From a history of repressive regimes and genocidal warfare, the Balkan region is undergoing full-scale transformation, politically, economically, culturally, and psychologically. These conditions make this part of the world a microcosm of peacebuilding, in terms of both the traumatic past that must be addressed and prospects for future nonviolence.
Balancing optimism with realism, Peace Psychology in the Balkans analyzes the complex causes of violence and explores peace efforts in Romania, Serbia, Bosnia-Herzegovina, Croatia and Macedonia. The range of peace objectives is shown in this unique context, from promoting the absence of conflict to advocating for justice, equality, and positive relations between groups. Contributors consider the peacebuilding potential of the schools, the arts and media, national symbols, and other cultural institutions. And an analysis of ethnocentrism offers valuable insights into why conflict arises and how it may be prevented. Among the topics covered:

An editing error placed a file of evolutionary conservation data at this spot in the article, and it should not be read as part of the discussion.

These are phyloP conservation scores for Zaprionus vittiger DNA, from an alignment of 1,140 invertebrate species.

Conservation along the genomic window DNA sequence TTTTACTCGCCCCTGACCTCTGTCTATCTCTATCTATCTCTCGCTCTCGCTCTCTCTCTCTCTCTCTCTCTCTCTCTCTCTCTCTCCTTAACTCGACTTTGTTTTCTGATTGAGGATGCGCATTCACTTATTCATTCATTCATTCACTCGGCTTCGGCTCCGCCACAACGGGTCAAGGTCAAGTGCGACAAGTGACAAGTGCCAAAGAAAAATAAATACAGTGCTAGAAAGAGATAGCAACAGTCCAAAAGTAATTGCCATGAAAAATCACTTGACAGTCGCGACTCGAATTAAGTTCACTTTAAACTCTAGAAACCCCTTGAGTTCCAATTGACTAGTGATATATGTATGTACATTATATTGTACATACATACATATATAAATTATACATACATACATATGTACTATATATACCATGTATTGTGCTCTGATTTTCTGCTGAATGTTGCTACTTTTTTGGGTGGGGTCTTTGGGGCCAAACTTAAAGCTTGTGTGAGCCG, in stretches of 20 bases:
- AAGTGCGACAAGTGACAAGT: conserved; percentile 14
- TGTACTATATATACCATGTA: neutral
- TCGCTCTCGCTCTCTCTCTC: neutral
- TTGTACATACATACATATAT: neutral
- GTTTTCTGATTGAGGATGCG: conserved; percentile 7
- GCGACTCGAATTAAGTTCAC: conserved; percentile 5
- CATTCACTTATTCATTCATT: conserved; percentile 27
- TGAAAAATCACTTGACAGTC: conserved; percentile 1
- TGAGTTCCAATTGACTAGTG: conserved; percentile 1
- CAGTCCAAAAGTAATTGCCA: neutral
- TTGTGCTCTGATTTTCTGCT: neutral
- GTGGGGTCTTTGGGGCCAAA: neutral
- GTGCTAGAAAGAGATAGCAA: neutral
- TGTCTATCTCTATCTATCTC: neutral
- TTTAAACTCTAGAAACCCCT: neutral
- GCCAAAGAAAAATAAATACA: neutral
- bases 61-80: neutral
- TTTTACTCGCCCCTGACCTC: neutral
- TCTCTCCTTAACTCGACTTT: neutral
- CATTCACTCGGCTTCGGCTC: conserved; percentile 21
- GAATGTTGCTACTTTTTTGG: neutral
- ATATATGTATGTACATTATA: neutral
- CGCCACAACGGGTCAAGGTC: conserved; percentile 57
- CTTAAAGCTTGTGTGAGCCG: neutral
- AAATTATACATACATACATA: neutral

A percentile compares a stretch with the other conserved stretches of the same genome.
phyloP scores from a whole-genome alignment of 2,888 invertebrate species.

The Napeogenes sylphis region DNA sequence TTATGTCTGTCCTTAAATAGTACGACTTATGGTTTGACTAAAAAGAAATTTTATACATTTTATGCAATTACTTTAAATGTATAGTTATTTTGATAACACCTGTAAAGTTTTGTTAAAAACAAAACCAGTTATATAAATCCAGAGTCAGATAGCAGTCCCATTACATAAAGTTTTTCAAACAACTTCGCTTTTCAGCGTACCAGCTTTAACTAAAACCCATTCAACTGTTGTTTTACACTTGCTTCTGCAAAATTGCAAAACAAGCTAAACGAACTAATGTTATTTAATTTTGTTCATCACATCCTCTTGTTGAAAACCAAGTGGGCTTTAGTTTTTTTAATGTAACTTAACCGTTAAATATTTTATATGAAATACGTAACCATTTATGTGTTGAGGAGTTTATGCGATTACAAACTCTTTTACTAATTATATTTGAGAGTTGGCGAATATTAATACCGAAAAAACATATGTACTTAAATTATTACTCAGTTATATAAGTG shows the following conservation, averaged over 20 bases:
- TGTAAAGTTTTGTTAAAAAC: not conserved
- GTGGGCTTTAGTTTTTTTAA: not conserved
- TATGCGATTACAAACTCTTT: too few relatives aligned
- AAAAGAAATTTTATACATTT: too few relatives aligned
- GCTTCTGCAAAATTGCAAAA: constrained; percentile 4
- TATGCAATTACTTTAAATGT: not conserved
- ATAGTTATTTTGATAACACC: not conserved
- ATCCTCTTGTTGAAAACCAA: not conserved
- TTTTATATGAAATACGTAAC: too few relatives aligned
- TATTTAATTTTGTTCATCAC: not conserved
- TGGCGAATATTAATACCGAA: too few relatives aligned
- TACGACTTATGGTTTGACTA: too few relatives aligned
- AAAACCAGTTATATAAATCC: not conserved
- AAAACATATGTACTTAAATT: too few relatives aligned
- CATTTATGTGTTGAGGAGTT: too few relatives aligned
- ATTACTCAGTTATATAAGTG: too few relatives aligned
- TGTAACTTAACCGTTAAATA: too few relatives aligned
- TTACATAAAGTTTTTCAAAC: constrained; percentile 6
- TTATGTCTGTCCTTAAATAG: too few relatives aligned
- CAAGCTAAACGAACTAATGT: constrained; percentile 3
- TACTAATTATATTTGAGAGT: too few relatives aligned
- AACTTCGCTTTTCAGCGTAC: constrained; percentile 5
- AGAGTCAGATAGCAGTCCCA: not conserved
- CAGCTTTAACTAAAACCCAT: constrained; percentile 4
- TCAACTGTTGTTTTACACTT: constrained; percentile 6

The role of schools in inter-ethnic peacemaking. Transforming violent masculinities in Serbia and beyond.Ten years after the war: internalizing and externalizing symptoms in Bosnian young adults.Risk and resilience among refugees in Serbia.Overcoming ethnic hatred: peacebuilding and violence prevention in divided societies.Coming to terms with the past: collective moral responsibility and reconciliation.
The chapters of Peace Psychology in the Balkans provide profound lessons for peacebuilding across nations and settings, contributing to the book’s value for researchers and students in peace and conflict studies, cultural psychology, and political science.